Nearly eight years after her husband won the Nobel Peace Prize, Liu Xia is free. Kept under near total house arrest with no formal charges, her only crime was loving Liu Xiaobo — a dissident whose calls for democracy had angered Beijing.
The Chinese government said she was a private citizen, free to go at anytime. But her residence was kept under a tight guard, her movements restricted, and, almost a year after her husband’s death, she had nearly given up hope of ever being released.
Now she is on her way to Berlin, thanks in part to the behind-the-scenes efforts of German diplomats.
- Liu Xia arrives in Europe with a smile, as China says she left country for medical treatment
- NGOs, activists react as Liu Xia leaves China, but fears remain for brother in Beijing
- ‘I want to marry that enemy of the state’: Liu Xia – the apolitical poet who became a dissident’s wife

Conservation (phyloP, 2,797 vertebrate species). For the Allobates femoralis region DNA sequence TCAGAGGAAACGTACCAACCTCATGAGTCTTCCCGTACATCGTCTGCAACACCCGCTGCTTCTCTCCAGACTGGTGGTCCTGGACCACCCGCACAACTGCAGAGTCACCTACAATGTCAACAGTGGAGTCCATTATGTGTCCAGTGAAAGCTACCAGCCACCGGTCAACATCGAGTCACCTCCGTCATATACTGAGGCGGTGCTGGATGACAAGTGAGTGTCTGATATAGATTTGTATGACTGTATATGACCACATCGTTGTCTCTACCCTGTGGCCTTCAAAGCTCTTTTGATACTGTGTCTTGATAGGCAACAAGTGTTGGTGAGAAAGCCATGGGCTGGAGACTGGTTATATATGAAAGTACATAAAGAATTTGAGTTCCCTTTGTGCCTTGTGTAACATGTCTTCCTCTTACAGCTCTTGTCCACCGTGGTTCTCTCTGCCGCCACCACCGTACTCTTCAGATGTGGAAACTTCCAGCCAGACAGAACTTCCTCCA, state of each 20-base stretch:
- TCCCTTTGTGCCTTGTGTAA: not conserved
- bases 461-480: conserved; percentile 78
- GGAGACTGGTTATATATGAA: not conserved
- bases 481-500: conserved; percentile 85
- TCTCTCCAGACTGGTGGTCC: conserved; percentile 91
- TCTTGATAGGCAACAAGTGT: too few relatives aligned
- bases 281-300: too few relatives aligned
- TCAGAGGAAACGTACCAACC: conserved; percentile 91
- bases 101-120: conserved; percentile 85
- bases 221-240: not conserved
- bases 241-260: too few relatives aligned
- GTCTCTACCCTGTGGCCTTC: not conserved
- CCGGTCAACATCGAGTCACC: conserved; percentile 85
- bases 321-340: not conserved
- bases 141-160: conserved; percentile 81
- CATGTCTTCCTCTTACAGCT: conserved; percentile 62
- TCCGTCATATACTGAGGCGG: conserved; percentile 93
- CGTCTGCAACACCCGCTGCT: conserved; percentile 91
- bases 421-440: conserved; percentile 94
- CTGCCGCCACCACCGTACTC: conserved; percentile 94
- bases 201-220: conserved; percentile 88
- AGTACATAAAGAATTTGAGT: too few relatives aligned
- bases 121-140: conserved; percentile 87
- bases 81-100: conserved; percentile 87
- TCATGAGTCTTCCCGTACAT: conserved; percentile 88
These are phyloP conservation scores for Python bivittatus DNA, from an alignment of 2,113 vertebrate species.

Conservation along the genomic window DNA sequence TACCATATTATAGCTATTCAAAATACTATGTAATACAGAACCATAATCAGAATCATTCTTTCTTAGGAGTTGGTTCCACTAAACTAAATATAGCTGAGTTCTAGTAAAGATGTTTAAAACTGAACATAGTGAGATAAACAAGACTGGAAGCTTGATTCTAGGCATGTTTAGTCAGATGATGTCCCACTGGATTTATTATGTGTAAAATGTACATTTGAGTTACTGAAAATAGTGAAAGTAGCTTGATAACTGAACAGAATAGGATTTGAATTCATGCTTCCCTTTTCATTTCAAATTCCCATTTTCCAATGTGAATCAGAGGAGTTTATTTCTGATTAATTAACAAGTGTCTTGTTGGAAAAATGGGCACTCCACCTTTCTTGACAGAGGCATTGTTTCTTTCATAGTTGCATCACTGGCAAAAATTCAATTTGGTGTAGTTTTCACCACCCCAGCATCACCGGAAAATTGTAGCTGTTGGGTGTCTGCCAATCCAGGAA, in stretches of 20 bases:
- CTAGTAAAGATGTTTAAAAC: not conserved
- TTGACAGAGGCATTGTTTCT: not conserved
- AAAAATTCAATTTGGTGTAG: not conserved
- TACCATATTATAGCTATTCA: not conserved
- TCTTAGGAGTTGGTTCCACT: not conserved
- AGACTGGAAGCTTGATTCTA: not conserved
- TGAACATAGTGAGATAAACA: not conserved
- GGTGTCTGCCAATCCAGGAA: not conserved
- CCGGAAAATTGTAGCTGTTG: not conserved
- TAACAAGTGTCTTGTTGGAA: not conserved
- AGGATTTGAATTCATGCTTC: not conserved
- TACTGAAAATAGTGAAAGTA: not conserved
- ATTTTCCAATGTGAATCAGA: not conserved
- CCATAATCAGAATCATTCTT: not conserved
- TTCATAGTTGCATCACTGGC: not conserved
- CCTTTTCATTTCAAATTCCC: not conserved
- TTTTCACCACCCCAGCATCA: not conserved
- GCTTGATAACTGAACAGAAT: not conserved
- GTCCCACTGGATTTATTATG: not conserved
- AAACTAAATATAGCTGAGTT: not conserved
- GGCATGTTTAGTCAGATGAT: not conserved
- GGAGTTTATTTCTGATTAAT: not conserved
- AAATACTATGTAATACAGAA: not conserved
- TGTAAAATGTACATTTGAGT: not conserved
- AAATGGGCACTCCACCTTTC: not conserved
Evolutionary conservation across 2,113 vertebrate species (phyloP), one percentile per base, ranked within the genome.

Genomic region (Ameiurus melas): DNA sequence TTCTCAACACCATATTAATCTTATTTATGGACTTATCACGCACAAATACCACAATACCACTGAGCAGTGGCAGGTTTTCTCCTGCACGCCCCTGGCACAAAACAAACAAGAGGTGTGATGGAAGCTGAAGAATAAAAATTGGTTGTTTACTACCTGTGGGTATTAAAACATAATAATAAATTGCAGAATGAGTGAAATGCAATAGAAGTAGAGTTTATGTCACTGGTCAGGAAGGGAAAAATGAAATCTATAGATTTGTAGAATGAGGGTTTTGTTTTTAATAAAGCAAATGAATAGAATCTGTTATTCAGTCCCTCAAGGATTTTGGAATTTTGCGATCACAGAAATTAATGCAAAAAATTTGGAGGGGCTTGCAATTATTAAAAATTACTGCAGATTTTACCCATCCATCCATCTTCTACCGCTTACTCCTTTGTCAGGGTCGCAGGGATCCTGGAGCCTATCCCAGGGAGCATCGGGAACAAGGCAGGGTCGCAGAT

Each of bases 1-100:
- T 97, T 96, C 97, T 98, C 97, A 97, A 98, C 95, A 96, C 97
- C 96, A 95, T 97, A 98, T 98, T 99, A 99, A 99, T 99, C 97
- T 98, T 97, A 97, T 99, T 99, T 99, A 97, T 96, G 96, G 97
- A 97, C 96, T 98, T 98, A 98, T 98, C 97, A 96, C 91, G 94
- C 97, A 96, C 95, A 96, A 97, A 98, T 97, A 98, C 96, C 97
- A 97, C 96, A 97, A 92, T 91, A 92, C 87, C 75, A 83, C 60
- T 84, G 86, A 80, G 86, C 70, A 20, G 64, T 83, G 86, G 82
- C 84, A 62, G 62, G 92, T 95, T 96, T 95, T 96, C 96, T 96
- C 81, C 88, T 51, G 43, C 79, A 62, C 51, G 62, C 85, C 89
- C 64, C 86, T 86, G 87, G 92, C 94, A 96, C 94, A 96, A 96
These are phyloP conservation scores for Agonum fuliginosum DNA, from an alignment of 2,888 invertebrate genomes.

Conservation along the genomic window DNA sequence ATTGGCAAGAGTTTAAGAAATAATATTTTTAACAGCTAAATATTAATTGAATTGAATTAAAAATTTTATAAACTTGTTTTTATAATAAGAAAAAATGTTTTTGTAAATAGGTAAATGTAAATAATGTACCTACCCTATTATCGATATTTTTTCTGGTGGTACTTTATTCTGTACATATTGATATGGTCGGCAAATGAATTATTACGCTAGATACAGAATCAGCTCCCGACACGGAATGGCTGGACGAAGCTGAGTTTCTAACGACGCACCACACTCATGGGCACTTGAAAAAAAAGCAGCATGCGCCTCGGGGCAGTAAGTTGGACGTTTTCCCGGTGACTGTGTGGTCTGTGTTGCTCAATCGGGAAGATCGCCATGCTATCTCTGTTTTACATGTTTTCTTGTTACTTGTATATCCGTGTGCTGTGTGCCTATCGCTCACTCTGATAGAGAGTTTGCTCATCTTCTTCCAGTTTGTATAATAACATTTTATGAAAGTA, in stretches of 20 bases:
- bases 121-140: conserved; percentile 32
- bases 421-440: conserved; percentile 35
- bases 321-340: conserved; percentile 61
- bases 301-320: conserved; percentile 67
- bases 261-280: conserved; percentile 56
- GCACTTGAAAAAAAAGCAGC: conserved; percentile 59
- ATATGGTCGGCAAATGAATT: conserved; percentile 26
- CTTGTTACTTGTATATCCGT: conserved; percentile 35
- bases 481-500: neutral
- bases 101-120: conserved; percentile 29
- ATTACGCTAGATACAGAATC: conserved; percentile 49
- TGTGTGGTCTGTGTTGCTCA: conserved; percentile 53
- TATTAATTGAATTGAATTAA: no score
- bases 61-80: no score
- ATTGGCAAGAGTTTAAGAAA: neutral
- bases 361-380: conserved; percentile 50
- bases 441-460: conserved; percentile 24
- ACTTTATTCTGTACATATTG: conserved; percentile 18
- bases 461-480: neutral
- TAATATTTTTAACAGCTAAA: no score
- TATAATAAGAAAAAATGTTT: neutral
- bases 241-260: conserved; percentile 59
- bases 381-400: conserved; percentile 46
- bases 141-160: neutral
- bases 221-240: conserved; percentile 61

Here is a timeline of her de facto house arrest.
October 8, 2010
Liu Xiaobo is awarded the Nobel Peace Prize. Liu Xia’s de facto house arrest begins soon after.
May 23 2017
Liu Xiaobo is diagnosed with terminal liver cancer. He is sent to a hospital in Shenyang days later, where Liu Xia joins him. They are kept under guard and out of public view.
July 13, 2017
Liu Xiaobo dies, becoming the first Nobel laureate to die in captivity since the Nazi Germany era. Liu Xia is incommunicado. Diplomats begin to pressure China to let her leave for Germany in accordance with her husband’s last wishes.
July 16, 2017
Liu Xia scatters her husband’s ashes at sea. It is the last time she is seen in public for almost a year, during which time she is held in Beijing under de facto house arrest.
July 10, 2018
Liu Xia flies out of China on Finnair flight A85 headed for Berlin.